In critically ill patients admitted to an intensive care unit, if phosphate drops to below 0.65 mmol/L (2.0 mg/dL) from a previously normal level within three days of starting enteral or parenteral nutrition, caloric intake should be reduced to 480 kcals per day for at least two days whilst electrolytes are replaced.[6] Daily doses of thiamine, vitamin B complex (strong) and a multivitamin and mineral preparation are strongly recommended. Blood biochemistry should be monitored regularly until it is stable. Although clinical trials are lacking in patients other than those admitted to an intensive care, it is commonly recommended that energy intake should remain lower than that normally required for the first 3–5 days of treatment of refeeding syndrome for all patients.[7]


In his 5th century BC work 'On Fleshes' (De Carnibus), Hippocrates writes, "if a person goes seven days without eating or drinking anything, in this period most die; but there are some who survive that time but still die, and others are persuaded not to starve themselves to death but to eat and drink: however, the cavity no longer admits anything because the jejunum (nêstis) has grown together in that many days, and these people too die." Though Hippocrates misidentifies the exact cause of death, this passage likely represents an early description of refeeding syndrome.[8] The Roman Historian Flavius Josephus writing in the first century described classic symptoms of the syndrome among survivors of the siege of Jerusalem. He described the death of those who overindulged in food after famine, whereas those who ate at a more restrained pace survived.[9]

There are anecdotal eyewitness reports from Polish prisoners in Iran who were freed from Soviet camps in 1941–1942 under an amnesty to form an army under General Anders and were given food whilst in a state of starvation, which caused many to die.[10]

A common error, repeated in multiple papers, is that "The syndrome was first described after World War II in Americans who, held by the Japanese as prisoners of war, had become malnourished during captivity and who were then released to the care of United States personnel in the Philippines."[11] However, closer inspection of the 1951 paper by Schnitker reveals the prisoners under study were not American POWs but Japanese soldiers who, already malnourished, surrendered in the Philippines during 1945, after the war was over.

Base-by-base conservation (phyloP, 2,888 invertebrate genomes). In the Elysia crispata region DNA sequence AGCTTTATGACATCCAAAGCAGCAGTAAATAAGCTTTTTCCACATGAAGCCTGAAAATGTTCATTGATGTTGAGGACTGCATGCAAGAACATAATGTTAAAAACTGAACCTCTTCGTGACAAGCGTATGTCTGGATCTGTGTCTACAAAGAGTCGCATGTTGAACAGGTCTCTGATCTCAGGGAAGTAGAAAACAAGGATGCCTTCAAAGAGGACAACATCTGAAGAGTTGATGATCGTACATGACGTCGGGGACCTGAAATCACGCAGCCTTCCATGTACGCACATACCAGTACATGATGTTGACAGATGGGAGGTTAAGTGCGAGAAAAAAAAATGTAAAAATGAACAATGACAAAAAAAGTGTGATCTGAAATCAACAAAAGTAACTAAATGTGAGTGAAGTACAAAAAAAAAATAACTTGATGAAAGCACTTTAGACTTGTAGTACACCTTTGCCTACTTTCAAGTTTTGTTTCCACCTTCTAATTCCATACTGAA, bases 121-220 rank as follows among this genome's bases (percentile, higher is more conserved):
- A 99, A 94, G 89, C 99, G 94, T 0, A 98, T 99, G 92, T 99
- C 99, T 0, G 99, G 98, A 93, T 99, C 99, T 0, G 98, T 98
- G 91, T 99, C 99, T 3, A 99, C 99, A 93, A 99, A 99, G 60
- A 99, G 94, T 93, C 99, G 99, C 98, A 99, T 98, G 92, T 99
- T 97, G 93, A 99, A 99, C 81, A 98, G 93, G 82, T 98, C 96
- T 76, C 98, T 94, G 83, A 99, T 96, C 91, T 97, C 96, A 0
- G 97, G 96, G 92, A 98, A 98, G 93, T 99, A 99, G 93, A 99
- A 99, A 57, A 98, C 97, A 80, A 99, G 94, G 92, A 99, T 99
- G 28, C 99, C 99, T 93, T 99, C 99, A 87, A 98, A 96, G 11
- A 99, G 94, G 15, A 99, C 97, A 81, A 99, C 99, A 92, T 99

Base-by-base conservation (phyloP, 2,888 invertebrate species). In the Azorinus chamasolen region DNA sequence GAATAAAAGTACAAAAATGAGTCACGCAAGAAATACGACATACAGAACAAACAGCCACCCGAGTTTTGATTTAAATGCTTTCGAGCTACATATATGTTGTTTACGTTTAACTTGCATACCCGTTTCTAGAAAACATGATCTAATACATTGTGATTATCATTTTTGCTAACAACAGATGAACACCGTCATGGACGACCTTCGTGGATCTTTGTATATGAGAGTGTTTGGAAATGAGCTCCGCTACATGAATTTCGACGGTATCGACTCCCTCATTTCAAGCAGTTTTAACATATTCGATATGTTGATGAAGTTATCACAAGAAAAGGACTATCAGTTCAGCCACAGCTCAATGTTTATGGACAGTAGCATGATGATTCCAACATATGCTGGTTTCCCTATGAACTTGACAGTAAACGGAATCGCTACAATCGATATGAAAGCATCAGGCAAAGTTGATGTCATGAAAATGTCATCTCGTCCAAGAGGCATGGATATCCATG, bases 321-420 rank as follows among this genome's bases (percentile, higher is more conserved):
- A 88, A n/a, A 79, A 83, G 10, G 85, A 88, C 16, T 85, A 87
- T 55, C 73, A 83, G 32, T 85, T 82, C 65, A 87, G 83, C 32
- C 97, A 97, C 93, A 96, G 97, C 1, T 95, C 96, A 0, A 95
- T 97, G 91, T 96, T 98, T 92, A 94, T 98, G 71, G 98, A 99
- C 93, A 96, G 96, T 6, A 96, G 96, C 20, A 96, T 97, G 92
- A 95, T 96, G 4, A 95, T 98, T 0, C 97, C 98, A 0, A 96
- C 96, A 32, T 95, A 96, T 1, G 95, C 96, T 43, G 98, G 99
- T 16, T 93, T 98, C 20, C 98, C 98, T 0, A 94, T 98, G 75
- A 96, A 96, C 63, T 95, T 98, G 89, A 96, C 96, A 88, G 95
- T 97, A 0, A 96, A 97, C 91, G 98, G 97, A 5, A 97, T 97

It is difficult to ascertain when the syndrome was first discovered and named, but it is likely the associated electrolyte disturbances were identified perhaps in Holland, the Netherlands during the closing months of World War II, before Victory in Europe Day.[12]

See also


  1. 1.00 1.01 1.02 1.03 1.04 1.05 1.06 1.07 1.08 1.09 1.10 1.11 1.12 1.13 1.14 1.15 1.16 1.17 1.18 1.19 1.20 Persaud-Sharma, D; Saha, S; Trippensee, AW (January 2021). "Refeeding Syndrome". PMID 33232094. {{cite journal}}: Cite journal requires |journal= (help)
  2. 2.0 2.1 2.2 Mehanna HM, Moledina J, Travis J (June 2008). "Refeeding syndrome: what it is, and how to prevent and treat it". BMJ. 336 (7659): 1495–8. doi:10.1136/bmj.a301. PMC 2440847. PMID 18583681. Archived from the original on 2021-08-29. Retrieved 2009-02-24.
  3. "Refeeding Syndrome in Historical Perspective: Its First Description by Rodulfus Glaber (1033)" (PDF). AJBSR. January 7 2021. doi:10.34297/AJBSR.2021.11.001644. Archived (PDF) from the original on 16 January 2021. Retrieved 7 March 2021. {{cite journal}}: Check date values in: |date= (help)
  4. De Santo, Natale G; Bisaccia, Carmela; Phillips, Malcolm E; De Santo, Luca S (11 December 2020). "Refeeding syndrome as described in 1507 by Antonio Benivieni in Florence". Nephrology Dialysis Transplantation. doi:10.1093/ndt/gfaa295. PMID 33313827.
  5. Webb GJ, Smith K, Thursby-Pelham F, Smith T, Stroud MA, Da Silva AN (2011). "Complications of emergency refeeding in anorexia nervosa: case series and review". Acute Medicine. 10 (2): 69–76. PMID 22041604.
  6. Doig, GS; Simpson, F; Heighes; Bellomo, R; Chesher, D; Caterson, ID; Reade, MC; Harrigan, PWJ (2015-12-01). "Restricted versus continued standard caloric intake during the management of refeeding syndrome in critically ill adults: a randomised, parallel-group, multicentre, single-blind controlled trial". The Lancet Respiratory Medicine. 3 (12): 943–952. doi:10.1016/S2213-2600(15)00418-X. ISSN 2213-2619. PMID 26597128.
  7. "Nutrition support in adults: oral nutrition support, enteral tube feeding and parenteral nutrition. Full guideline [NICE. Clinical guideline CG32]". National Institute for Clinical Excellence. 2006–2014. Archived from the original on February 9, 2019. Retrieved April 26, 2017.
  8. Hippocrates of Kos. De Carnibus. 5th century BCE.
  9. The Wars of the Jews by Flavius Josephus. October 2001. p. book V, chapter XIII, paragraph 4. Archived from the original on 2019-01-29. Retrieved 2018-05-22.
  10. Many of these deaths were due to dysentery, typhoid and other diseases but this was largely amongst the civilian evacuees from Poland. Clear eyewitness reports identify eating too much as a cause.
  11. Schnitker MA, Mattman PE, Bliss TL (1951). "A clinical study of malnutrition in Japanese prisoners of war". Annals of Internal Medicine. 35 (1): 69–96. doi:10.7326/0003-4819-35-1-69. PMID 14847450.
  12. Burger, GCE; BSandstead, HR; Drummond, J (1945). "Starvation in Western Holland:1945". Lancet. 246 (6366): 282–83. doi:10.1016/s0140-6736(45)90738-0.